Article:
NEARLY EVERYONE DREAMS OF ETERNAL YOUTH. As a result, many consumers refuse to accept the signs of aging, triggering a surge in anti-aging research and new products. One new weapon in the war against premature aging is Idebenone.
Related to the vital enzyme Co-Q10, Idebenone is a bioengineered, patented, multifunctional superceutical molecule that works over time to keep the cause and effect of skin aging in check. Prior to its introduction into the skincare market, Idebenone was successfully used to treat a variety of age-mitigated disorders, including Alzheimer's and heart disease, as well as cerebrovascular dementia. It enhances cellular energy, protects organs, and is an effective scavenger of free radicals. Recently, German scientists discovered it could significantly alter the way the skin ages.
The Aging Process
Aging is the result of two forces of nature—genetics and environmental stress. Genetics defines our general lifespan, but environmental exposure and other factors, including UV light, diet, disease, physical inactivity, cigarette smoke, stress, air pollution, and more, determine how gracefully we appear to age throughout our lifespan.
Scientists now know that all forms of environmental stress stem from oxidative stress. Oxidative stress, the damage caused by reactive oxygen molecules, is the same natural process that causes metal to rust and apple slices to turn brown. Damage occurs both externally from exposure to a toxic environment and internally as a result of the natural process by which cells make energy.
Oxidative stress results in free radicals, which are unstable molecules that cause damage to everything from DNA to proteins to lipids via multiple degenerating pathways. Each day, free radicals account for millions of damaging "assaults" against the cells and structures in the body. If these assaults go unchecked and if the resulting damage goes unrepaired, they can disrupt a cell's ability to function properly and result in permanent damage, which accumulates and expresses itself as aging.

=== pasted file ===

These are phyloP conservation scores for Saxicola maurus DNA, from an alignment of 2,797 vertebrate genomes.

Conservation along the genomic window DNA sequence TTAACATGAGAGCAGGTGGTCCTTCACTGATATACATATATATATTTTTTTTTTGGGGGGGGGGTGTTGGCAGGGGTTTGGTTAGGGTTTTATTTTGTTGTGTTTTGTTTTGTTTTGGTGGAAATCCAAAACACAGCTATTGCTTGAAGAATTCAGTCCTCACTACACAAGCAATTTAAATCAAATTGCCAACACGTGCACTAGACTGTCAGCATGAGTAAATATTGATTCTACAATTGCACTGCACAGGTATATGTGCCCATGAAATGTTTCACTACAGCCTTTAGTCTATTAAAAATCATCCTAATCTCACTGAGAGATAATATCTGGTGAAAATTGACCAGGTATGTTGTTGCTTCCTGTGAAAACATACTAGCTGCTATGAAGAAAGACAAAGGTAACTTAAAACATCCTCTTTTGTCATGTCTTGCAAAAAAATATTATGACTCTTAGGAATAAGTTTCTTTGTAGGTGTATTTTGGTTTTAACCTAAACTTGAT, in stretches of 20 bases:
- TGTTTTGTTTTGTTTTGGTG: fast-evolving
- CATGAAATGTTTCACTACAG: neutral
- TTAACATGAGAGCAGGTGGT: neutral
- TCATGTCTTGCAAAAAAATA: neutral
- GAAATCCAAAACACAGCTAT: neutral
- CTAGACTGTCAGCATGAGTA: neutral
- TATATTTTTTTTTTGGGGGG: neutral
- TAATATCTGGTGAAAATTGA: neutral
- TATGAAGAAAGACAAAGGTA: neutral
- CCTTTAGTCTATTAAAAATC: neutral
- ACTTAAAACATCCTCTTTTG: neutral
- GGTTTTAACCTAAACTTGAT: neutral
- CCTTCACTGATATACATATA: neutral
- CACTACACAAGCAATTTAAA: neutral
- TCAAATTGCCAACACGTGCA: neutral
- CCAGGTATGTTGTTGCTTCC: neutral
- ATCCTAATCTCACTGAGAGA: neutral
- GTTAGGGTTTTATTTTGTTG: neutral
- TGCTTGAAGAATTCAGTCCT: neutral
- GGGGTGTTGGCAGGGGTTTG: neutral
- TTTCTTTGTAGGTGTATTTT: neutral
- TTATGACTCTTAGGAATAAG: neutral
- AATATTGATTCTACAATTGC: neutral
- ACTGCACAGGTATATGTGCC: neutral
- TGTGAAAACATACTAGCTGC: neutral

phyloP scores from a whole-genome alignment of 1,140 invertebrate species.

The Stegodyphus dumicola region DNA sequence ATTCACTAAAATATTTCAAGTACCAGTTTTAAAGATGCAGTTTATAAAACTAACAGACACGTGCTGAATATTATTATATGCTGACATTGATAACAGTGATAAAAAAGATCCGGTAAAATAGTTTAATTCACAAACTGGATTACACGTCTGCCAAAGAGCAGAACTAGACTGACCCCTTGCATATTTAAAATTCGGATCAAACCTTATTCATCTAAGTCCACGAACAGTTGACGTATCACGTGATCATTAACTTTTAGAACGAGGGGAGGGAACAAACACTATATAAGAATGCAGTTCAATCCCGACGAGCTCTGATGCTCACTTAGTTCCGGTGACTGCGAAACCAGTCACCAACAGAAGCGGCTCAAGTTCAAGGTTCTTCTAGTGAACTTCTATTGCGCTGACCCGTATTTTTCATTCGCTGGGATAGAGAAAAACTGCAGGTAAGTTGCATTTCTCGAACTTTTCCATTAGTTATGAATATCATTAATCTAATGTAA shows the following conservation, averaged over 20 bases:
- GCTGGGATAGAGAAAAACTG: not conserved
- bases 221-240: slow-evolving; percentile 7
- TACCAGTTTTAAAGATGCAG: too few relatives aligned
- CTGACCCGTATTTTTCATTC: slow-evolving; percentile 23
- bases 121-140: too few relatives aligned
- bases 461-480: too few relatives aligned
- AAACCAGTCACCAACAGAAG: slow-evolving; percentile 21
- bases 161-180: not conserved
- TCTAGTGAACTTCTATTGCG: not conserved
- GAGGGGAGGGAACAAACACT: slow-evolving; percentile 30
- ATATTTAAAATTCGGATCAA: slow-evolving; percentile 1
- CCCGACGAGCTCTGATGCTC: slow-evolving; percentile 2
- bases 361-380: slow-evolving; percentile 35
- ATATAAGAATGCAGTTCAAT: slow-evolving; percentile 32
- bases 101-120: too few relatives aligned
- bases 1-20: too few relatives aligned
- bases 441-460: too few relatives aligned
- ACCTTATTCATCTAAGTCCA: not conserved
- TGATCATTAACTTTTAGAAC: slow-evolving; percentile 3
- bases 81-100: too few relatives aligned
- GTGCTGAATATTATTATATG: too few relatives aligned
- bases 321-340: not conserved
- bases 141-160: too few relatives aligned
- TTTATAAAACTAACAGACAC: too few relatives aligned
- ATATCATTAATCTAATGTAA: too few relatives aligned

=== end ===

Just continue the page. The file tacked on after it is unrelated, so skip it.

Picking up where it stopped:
Idebenone in Action
Free radical oxidative stress damages cells via multiple pathways. For example, collagen and elastin decomposition and cross-linkage leads to loss of skin elasticity and firmness, a sallow complexion, and fine lines and wrinkles. Inflammation leads to redness, swelling, pigmentation, uneven skintone, brown spots, sun spots, and hyperpigmentation. Extra cellular matrix (ECM) degradation, a breakdown in the connective area between cells, leads to dehydration, poor wound healing, decreased epidermal turnover, and thinning of the skin. All of this combined leads to premature aging, and all are the result of oxidative stress. In essence, we're not aging, we're oxidizing—rusting in our suits of armor—so to speak.
Antioxidants are compounds that block, prevent, or relieve oxidative stress and thus slow or retard damage accumulation in the cells. Antioxidants are necessary for survival. Cells manufacture some antioxidants, such as glutathione and superoxide dismutase, but other antioxidants, like vitamins C and E, must be gained from diet, hence the link between proper nutrition and vital cell antioxidant defenses.
While cosmetics are products that cover up, fill in, and hide, cosmeceuticals are products that penetrate the skin, imparting a visible, lasting difference that does not wash off at the end of the day. Superceuticals are then defined as multifunctional cosmeceuticals. Idebenone is such a compound, helping to block and correct multiple oxidative stress-damaging pathways. Idebenone is no ordinary antioxidant. In recent in-vivo and in-vitro cell studies, it was shown to be superior to many popular skincare antioxidants for its ability to protect cells against multiple pathways of oxidative stress. In these studies, Idebenone provided the highest level of oxidative stress protection or the highest level of Environmental Protection Factor (EPF), a measurement of antioxidant performance, featuring an EPF of 95. This is a higher EPF than provided by vitamins C and E, co-enzyme Q10, kinetin, and alpha lipoic acid. In addition, Idebenone was shown in clinical trials to improve the appearance of fine lines, wrinkles, and photodamaged skin. Indeed, Idebenone takes the dream of eternal youth one step closer to reality.
Joseph A. Lewis II is president and CEO of Pharma Cosmetix Research, a Virginia-based contract laboratory for skincare product research and development. Former director of research and development for Allergan and executive vice president and co-CEO for Herald Pharmacal, Lewis was a pioneer in AHA technology research. He developed and launched a revolutionary glycolic acid (AHA) product in 1983 and has since developed and introduced hundreds of formulations containing AHAs into the marketplace, including products for MD Formulations, MD Forte, and Aqua Glycolic. He can be contacted at \\firstname.lastname@example.org.